“Uh . . . why, sir?”

“To make it look like you either had a raft waiting, or found a path along its banks. That should convince your pursuers that you’ve headed back into the Val Engadine.”

Hastings clearly hated saying it again: “Uh . . . why, sir?”

“Because,” North exhaled slowly, “the other end of the Engadine is in Tyrol. Tyrol is, or at least will soon be, part of the United States of Europe. Logically, the Spanish will expect this group of USE nationals to make toward that safe haven. So we’ll let the Spaniards chase their own tails a while, and hopefully induce them to overlook the tiny fact that we used a dirigible to get the group out of the region entirely. I suspect they’ll be too arrogant to stop and chat with the locals long enough to discover that some of those sheep-sodomizing worthies might have seen a flying sausage cruising about their valley this night. After that, the trail will be too cold to follow, even if they could.”

Hastings shrugged. “Very well, sir. But where do we go?”

“Isn’t it obvious? Once you’ve left trail sign on the banks of the Silsersee, you double back through Cassacia into the Val Maroz and up over the Septimer Pass. Then via Bivio back to Chur. Where you will await further orders.”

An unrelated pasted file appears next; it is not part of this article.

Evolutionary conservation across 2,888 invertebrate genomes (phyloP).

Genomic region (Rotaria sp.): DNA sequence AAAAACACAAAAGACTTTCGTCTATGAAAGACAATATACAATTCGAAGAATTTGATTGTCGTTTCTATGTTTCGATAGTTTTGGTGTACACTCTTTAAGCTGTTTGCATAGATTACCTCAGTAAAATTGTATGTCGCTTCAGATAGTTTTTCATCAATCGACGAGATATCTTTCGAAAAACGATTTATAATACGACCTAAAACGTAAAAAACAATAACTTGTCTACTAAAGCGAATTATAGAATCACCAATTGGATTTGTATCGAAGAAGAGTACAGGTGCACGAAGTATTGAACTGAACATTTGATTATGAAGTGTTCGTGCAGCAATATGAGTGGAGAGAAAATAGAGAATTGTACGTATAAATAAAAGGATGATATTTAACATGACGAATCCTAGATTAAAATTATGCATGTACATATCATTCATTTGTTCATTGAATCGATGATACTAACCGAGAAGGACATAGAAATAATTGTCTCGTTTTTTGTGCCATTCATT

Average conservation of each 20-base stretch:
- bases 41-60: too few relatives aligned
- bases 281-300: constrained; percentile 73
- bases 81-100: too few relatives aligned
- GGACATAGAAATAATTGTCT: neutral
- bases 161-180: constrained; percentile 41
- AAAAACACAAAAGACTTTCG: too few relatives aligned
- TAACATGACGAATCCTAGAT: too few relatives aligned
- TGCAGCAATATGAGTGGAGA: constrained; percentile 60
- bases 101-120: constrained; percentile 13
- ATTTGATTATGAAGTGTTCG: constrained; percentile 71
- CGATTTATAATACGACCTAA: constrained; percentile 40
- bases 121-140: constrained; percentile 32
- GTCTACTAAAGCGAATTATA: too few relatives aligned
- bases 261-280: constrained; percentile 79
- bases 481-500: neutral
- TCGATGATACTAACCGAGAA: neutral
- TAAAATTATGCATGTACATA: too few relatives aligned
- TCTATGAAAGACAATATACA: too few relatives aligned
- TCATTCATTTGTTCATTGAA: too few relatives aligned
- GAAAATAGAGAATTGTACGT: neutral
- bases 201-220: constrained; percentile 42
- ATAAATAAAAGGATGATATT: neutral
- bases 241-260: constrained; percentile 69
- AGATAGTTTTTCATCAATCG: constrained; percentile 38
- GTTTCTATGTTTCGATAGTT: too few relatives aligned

As Lieutenant Hastings disappeared, North turned to Miro. “And now you have seen my rather uncomplicated half of the coin. Are we ready to begin our hike? I rather expect the Spanish will send another detachment up here when the first fails to return. Besides, it’s almost certain that some of the men in that detachment made their escape and will bring the news even if the local Spanish authorities are lackadaisical. There’s no way to be certain of killing everyone in an ambush done in darkness.”

“I agree,” answered Miro with a nod. “Let’s get our people moving then, Colonel.”